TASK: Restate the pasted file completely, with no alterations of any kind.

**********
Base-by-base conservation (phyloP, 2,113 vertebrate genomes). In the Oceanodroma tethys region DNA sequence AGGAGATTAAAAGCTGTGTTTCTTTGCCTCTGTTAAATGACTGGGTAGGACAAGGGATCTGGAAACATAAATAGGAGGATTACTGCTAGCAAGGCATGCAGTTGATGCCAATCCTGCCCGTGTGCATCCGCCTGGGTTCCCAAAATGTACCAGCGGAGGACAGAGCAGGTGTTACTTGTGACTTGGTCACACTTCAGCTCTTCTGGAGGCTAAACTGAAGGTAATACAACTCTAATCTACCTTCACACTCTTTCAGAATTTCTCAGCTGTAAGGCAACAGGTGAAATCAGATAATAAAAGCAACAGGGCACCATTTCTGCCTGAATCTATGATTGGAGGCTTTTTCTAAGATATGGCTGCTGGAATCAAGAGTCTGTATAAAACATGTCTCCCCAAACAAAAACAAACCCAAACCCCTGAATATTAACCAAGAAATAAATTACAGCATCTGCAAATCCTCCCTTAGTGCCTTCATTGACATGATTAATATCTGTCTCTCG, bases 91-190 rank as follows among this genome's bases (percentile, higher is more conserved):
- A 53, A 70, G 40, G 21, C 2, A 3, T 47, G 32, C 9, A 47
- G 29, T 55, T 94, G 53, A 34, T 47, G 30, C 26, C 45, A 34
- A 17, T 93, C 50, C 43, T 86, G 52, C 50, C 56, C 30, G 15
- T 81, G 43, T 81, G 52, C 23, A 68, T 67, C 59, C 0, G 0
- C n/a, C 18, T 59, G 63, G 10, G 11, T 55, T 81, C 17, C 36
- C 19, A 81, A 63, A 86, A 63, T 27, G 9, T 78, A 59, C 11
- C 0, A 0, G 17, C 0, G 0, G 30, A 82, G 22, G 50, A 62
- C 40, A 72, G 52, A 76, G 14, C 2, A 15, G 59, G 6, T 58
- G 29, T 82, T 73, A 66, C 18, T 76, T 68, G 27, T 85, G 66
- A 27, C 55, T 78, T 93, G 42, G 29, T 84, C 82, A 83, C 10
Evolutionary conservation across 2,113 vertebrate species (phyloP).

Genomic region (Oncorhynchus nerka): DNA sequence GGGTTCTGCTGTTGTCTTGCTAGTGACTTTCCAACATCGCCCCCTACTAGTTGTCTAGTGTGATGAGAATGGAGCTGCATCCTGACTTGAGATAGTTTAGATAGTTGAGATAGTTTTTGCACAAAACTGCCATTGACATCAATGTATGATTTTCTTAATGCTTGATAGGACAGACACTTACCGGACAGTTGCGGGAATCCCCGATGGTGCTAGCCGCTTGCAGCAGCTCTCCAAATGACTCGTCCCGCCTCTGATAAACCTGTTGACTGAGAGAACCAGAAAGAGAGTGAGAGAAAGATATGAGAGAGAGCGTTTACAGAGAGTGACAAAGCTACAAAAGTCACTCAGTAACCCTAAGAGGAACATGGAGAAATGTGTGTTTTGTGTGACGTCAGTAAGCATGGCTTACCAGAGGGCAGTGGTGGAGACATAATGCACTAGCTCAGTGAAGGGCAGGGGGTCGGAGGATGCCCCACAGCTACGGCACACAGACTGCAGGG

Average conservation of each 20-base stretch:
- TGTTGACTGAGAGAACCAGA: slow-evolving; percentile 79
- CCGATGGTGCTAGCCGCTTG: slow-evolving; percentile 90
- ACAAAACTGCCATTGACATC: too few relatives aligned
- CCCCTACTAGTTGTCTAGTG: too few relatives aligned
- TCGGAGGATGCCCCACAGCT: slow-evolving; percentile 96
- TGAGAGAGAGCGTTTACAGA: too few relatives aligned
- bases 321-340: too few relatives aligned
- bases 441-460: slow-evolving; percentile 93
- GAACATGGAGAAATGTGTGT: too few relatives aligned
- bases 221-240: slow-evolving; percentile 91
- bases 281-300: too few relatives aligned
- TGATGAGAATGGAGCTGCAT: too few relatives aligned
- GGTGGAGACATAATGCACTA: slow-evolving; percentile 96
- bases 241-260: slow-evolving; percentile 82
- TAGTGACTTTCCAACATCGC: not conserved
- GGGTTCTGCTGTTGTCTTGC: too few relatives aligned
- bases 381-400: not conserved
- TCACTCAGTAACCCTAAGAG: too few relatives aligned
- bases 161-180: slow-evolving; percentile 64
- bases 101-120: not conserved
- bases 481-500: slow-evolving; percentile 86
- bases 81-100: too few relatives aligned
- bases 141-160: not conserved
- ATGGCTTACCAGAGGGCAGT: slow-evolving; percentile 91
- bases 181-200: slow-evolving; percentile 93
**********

Base-by-base conservation (phyloP, 2,113 vertebrate genomes). In the Oceanodroma tethys region DNA sequence AGGAGATTAAAAGCTGTGTTTCTTTGCCTCTGTTAAATGACTGGGTAGGACAAGGGATCTGGAAACATAAATAGGAGGATTACTGCTAGCAAGGCATGCAGTTGATGCCAATCCTGCCCGTGTGCATCCGCCTGGGTTCCCAAAATGTACCAGCGGAGGACAGAGCAGGTGTTACTTGTGACTTGGTCACACTTCAGCTCTTCTGGAGGCTAAACTGAAGGTAATACAACTCTAATCTACCTTCACACTCTTTCAGAATTTCTCAGCTGTAAGGCAACAGGTGAAATCAGATAATAAAAGCAACAGGGCACCATTTCTGCCTGAATCTATGATTGGAGGCTTTTTCTAAGATATGGCTGCTGGAATCAAGAGTCTGTATAAAACATGTCTCCCCAAACAAAAACAAACCCAAACCCCTGAATATTAACCAAGAAATAAATTACAGCATCTGCAAATCCTCCCTTAGTGCCTTCATTGACATGATTAATATCTGTCTCTCG, bases 91-190 rank as follows among this genome's bases (percentile, higher is more conserved):
- A 53, A 70, G 40, G 21, C 2, A 3, T 47, G 32, C 9, A 47
- G 29, T 55, T 94, G 53, A 34, T 47, G 30, C 26, C 45, A 34
- A 17, T 93, C 50, C 43, T 86, G 52, C 50, C 56, C 30, G 15
- T 81, G 43, T 81, G 52, C 23, A 68, T 67, C 59, C 0, G 0
- C n/a, C 18, T 59, G 63, G 10, G 11, T 55, T 81, C 17, C 36
- C 19, A 81, A 63, A 86, A 63, T 27, G 9, T 78, A 59, C 11
- C 0, A 0, G 17, C 0, G 0, G 30, A 82, G 22, G 50, A 62
- C 40, A 72, G 52, A 76, G 14, C 2, A 15, G 59, G 6, T 58
- G 29, T 82, T 73, A 66, C 18, T 76, T 68, G 27, T 85, G 66
- A 27, C 55, T 78, T 93, G 42, G 29, T 84, C 82, A 83, C 10
Evolutionary conservation across 2,113 vertebrate species (phyloP).

Genomic region (Oncorhynchus nerka): DNA sequence GGGTTCTGCTGTTGTCTTGCTAGTGACTTTCCAACATCGCCCCCTACTAGTTGTCTAGTGTGATGAGAATGGAGCTGCATCCTGACTTGAGATAGTTTAGATAGTTGAGATAGTTTTTGCACAAAACTGCCATTGACATCAATGTATGATTTTCTTAATGCTTGATAGGACAGACACTTACCGGACAGTTGCGGGAATCCCCGATGGTGCTAGCCGCTTGCAGCAGCTCTCCAAATGACTCGTCCCGCCTCTGATAAACCTGTTGACTGAGAGAACCAGAAAGAGAGTGAGAGAAAGATATGAGAGAGAGCGTTTACAGAGAGTGACAAAGCTACAAAAGTCACTCAGTAACCCTAAGAGGAACATGGAGAAATGTGTGTTTTGTGTGACGTCAGTAAGCATGGCTTACCAGAGGGCAGTGGTGGAGACATAATGCACTAGCTCAGTGAAGGGCAGGGGGTCGGAGGATGCCCCACAGCTACGGCACACAGACTGCAGGG

Average conservation of each 20-base stretch:
- TGTTGACTGAGAGAACCAGA: slow-evolving; percentile 79
- CCGATGGTGCTAGCCGCTTG: slow-evolving; percentile 90
- ACAAAACTGCCATTGACATC: too few relatives aligned
- CCCCTACTAGTTGTCTAGTG: too few relatives aligned
- TCGGAGGATGCCCCACAGCT: slow-evolving; percentile 96
- TGAGAGAGAGCGTTTACAGA: too few relatives aligned
- bases 321-340: too few relatives aligned
- bases 441-460: slow-evolving; percentile 93
- GAACATGGAGAAATGTGTGT: too few relatives aligned
- bases 221-240: slow-evolving; percentile 91
- bases 281-300: too few relatives aligned
- TGATGAGAATGGAGCTGCAT: too few relatives aligned
- GGTGGAGACATAATGCACTA: slow-evolving; percentile 96
- bases 241-260: slow-evolving; percentile 82
- TAGTGACTTTCCAACATCGC: not conserved
- GGGTTCTGCTGTTGTCTTGC: too few relatives aligned
- bases 381-400: not conserved
- TCACTCAGTAACCCTAAGAG: too few relatives aligned
- bases 161-180: slow-evolving; percentile 64
- bases 101-120: not conserved
- bases 481-500: slow-evolving; percentile 86
- bases 81-100: too few relatives aligned
- bases 141-160: not conserved
- ATGGCTTACCAGAGGGCAGT: slow-evolving; percentile 91
- bases 181-200: slow-evolving; percentile 93